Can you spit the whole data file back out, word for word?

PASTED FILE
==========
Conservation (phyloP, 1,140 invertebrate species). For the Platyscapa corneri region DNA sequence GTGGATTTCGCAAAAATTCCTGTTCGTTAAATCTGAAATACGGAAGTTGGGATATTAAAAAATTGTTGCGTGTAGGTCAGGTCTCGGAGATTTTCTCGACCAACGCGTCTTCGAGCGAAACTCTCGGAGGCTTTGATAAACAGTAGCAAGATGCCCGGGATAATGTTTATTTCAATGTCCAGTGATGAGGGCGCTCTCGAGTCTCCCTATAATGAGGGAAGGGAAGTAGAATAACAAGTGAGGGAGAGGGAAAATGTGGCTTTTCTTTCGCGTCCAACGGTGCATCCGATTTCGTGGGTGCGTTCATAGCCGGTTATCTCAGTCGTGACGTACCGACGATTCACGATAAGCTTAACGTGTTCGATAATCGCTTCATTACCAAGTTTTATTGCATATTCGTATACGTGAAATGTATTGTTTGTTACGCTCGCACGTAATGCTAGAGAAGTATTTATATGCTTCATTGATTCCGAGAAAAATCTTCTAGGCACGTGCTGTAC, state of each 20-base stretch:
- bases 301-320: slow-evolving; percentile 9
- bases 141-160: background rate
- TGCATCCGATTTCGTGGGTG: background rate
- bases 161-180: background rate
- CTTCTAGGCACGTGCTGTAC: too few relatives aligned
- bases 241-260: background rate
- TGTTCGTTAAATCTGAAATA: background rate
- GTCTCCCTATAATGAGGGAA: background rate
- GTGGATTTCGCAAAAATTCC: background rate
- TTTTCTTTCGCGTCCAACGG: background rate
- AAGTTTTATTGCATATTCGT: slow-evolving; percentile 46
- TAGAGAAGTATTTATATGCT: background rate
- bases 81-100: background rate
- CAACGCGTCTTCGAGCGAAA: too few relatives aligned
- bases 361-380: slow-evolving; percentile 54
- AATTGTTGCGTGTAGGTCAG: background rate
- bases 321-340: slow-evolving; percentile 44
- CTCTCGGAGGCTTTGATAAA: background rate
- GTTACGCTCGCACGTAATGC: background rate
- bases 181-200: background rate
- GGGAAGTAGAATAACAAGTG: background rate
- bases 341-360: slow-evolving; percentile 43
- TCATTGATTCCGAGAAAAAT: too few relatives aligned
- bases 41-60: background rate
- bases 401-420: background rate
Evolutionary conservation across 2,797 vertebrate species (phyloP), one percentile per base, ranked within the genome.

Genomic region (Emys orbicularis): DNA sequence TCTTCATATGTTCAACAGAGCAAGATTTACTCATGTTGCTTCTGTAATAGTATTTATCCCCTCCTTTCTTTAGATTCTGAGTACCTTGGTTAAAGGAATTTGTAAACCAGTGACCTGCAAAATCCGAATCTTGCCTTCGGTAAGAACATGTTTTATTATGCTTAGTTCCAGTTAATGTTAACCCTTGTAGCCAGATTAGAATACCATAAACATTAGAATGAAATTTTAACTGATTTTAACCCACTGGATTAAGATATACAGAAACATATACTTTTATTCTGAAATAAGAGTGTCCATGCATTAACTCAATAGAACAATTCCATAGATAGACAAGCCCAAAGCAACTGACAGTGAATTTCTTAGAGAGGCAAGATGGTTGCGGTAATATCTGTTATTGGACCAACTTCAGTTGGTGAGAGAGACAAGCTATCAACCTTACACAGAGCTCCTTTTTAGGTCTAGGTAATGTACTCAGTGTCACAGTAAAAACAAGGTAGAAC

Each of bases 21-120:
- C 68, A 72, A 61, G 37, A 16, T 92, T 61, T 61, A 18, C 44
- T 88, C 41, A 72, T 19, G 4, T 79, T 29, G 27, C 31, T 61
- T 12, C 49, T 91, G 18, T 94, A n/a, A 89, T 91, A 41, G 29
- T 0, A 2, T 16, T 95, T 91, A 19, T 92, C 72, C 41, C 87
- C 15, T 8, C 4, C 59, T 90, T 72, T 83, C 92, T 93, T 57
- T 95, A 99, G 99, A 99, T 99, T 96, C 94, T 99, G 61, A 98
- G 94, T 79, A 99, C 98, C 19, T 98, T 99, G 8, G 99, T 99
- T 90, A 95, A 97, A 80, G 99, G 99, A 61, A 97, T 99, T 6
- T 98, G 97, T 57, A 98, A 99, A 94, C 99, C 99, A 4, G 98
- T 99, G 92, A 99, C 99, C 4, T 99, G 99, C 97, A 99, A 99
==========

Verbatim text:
Conservation (phyloP, 1,140 invertebrate species). For the Platyscapa corneri region DNA sequence GTGGATTTCGCAAAAATTCCTGTTCGTTAAATCTGAAATACGGAAGTTGGGATATTAAAAAATTGTTGCGTGTAGGTCAGGTCTCGGAGATTTTCTCGACCAACGCGTCTTCGAGCGAAACTCTCGGAGGCTTTGATAAACAGTAGCAAGATGCCCGGGATAATGTTTATTTCAATGTCCAGTGATGAGGGCGCTCTCGAGTCTCCCTATAATGAGGGAAGGGAAGTAGAATAACAAGTGAGGGAGAGGGAAAATGTGGCTTTTCTTTCGCGTCCAACGGTGCATCCGATTTCGTGGGTGCGTTCATAGCCGGTTATCTCAGTCGTGACGTACCGACGATTCACGATAAGCTTAACGTGTTCGATAATCGCTTCATTACCAAGTTTTATTGCATATTCGTATACGTGAAATGTATTGTTTGTTACGCTCGCACGTAATGCTAGAGAAGTATTTATATGCTTCATTGATTCCGAGAAAAATCTTCTAGGCACGTGCTGTAC, state of each 20-base stretch:
- bases 301-320: slow-evolving; percentile 9
- bases 141-160: background rate
- TGCATCCGATTTCGTGGGTG: background rate
- bases 161-180: background rate
- CTTCTAGGCACGTGCTGTAC: too few relatives aligned
- bases 241-260: background rate
- TGTTCGTTAAATCTGAAATA: background rate
- GTCTCCCTATAATGAGGGAA: background rate
- GTGGATTTCGCAAAAATTCC: background rate
- TTTTCTTTCGCGTCCAACGG: background rate
- AAGTTTTATTGCATATTCGT: slow-evolving; percentile 46
- TAGAGAAGTATTTATATGCT: background rate
- bases 81-100: background rate
- CAACGCGTCTTCGAGCGAAA: too few relatives aligned
- bases 361-380: slow-evolving; percentile 54
- AATTGTTGCGTGTAGGTCAG: background rate
- bases 321-340: slow-evolving; percentile 44
- CTCTCGGAGGCTTTGATAAA: background rate
- GTTACGCTCGCACGTAATGC: background rate
- bases 181-200: background rate
- GGGAAGTAGAATAACAAGTG: background rate
- bases 341-360: slow-evolving; percentile 43
- TCATTGATTCCGAGAAAAAT: too few relatives aligned
- bases 41-60: background rate
- bases 401-420: background rate
Evolutionary conservation across 2,797 vertebrate species (phyloP), one percentile per base, ranked within the genome.

Genomic region (Emys orbicularis): DNA sequence TCTTCATATGTTCAACAGAGCAAGATTTACTCATGTTGCTTCTGTAATAGTATTTATCCCCTCCTTTCTTTAGATTCTGAGTACCTTGGTTAAAGGAATTTGTAAACCAGTGACCTGCAAAATCCGAATCTTGCCTTCGGTAAGAACATGTTTTATTATGCTTAGTTCCAGTTAATGTTAACCCTTGTAGCCAGATTAGAATACCATAAACATTAGAATGAAATTTTAACTGATTTTAACCCACTGGATTAAGATATACAGAAACATATACTTTTATTCTGAAATAAGAGTGTCCATGCATTAACTCAATAGAACAATTCCATAGATAGACAAGCCCAAAGCAACTGACAGTGAATTTCTTAGAGAGGCAAGATGGTTGCGGTAATATCTGTTATTGGACCAACTTCAGTTGGTGAGAGAGACAAGCTATCAACCTTACACAGAGCTCCTTTTTAGGTCTAGGTAATGTACTCAGTGTCACAGTAAAAACAAGGTAGAAC

Each of bases 21-120:
- C 68, A 72, A 61, G 37, A 16, T 92, T 61, T 61, A 18, C 44
- T 88, C 41, A 72, T 19, G 4, T 79, T 29, G 27, C 31, T 61
- T 12, C 49, T 91, G 18, T 94, A n/a, A 89, T 91, A 41, G 29
- T 0, A 2, T 16, T 95, T 91, A 19, T 92, C 72, C 41, C 87
- C 15, T 8, C 4, C 59, T 90, T 72, T 83, C 92, T 93, T 57
- T 95, A 99, G 99, A 99, T 99, T 96, C 94, T 99, G 61, A 98
- G 94, T 79, A 99, C 98, C 19, T 98, T 99, G 8, G 99, T 99
- T 90, A 95, A 97, A 80, G 99, G 99, A 61, A 97, T 99, T 6
- T 98, G 97, T 57, A 98, A 99, A 94, C 99, C 99, A 4, G 98
- T 99, G 92, A 99, C 99, C 4, T 99, G 99, C 97, A 99, A 99